ACLU Letter Thanking Senators Reid, Clinton, Murray and Menendez For Their Support of State Contraceptive Equity Laws

The Honorable Harry Reid
528 Hart Senate Office Building
Washington, DC 20510

The Honorable Hillary Clinton
476 Russell Senate Office Building
Washington, DC 20510

The Honorable Patty Murray
173 Russell Senate Office Building
Washington, D.C. 20510

The Honorable Robert Menendez
502 Hart Senate Office Building
Washington, D.C. 20510

Dear Senator Reid, Senator Clinton, Senator Murray, and Senator Menendez:

We write to convey the American Civil Liberties Union’s strong support for your leadership in seeking to amend the Health Insurance Marketplace Modernization and Affordability Act of 2005 (S. 1955) to ensure that state contraceptive equity laws would remain intact.

Your amendment sought to prevent gender discrimination in insurance coverage and to advance reproductive freedom.   Recognizing that providing contraceptive coverage is an important step in correcting gross gender inequities in health care, twenty-five states have already passed such laws or regulations requiring contraceptive equity.  Your amendment would prevent those insurance providers subject to S.1955 from refusing to comply with these state laws, and thus ensure that women’s access to contraceptives is protected.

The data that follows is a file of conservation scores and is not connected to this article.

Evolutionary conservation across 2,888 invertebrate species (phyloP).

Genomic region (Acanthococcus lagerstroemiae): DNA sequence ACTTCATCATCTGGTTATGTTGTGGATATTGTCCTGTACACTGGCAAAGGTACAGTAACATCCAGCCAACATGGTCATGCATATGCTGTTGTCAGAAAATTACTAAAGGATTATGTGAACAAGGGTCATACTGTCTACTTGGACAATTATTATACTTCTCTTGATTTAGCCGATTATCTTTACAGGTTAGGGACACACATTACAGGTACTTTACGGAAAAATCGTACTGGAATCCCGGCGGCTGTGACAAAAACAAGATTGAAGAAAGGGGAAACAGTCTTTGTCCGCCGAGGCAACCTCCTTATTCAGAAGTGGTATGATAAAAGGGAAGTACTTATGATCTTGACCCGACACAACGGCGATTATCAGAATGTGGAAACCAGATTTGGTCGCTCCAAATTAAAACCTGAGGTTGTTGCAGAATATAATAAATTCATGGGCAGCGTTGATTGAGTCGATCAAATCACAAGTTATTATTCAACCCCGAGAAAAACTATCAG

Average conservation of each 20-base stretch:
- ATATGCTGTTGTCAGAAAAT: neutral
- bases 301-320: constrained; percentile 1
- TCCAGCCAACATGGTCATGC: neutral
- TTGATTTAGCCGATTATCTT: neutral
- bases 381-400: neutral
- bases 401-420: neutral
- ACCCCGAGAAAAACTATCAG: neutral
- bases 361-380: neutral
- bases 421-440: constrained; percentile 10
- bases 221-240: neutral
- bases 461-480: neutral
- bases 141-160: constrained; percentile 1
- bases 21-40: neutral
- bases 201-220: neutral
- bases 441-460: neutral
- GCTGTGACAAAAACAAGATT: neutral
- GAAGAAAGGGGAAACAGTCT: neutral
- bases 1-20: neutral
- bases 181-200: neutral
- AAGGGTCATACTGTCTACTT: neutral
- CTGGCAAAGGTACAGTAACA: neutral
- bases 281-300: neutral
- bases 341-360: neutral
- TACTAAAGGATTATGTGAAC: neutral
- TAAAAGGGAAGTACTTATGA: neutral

Currently, women are forced to bear a heavier financial burden for health care than men primarily because many health care insurance providers refuse to cover contraceptives.  Studies have shown that women of reproductive age often pay 68 percent more out-of-pocket for health care than men, in large part because of the failure of health plans to cover contraception. Given this inequity, both the Equal Employment Opportunity Commission and a federal district court in Washington state (Erickson v. Bartell Drug Co.) concluded that excluding coverage for prescription drugs that are used overwhelmingly by women -- such as contraception -- constitutes unlawful sex discrimination.

Moreover, providing insurance coverage for contraceptives is sound health-care policy.  A recent report found that 52% of the unplanned pregnancies each year occur to the 11% of women who were not using a birth control method during the month they became pregnant.  (Abortion in Women’s Lives, Guttmacher Institute, www.guttmacher.org/pubs/2006/05/04/AiWL.pdf).    The elimination of financial barriers to effective contraceptive services will reduce the number of unintended pregnancies, and ultimately, the number of abortions.   Lack of insurance coverage forces many women to choose less expensive and less reliable methods of contraception, which increases the likelihood of unintended pregnancy.

The ACLU thanks you for sponsoring this important contraceptive equity amendment.   It is a crucial safeguard for women's rights and reproductive freedom.

Sincerely,                                                                                     

Caroline Fredrickson, Director                                                                

Gregory T. Nojeim,
Associate Director and Chief Legislative Counsel

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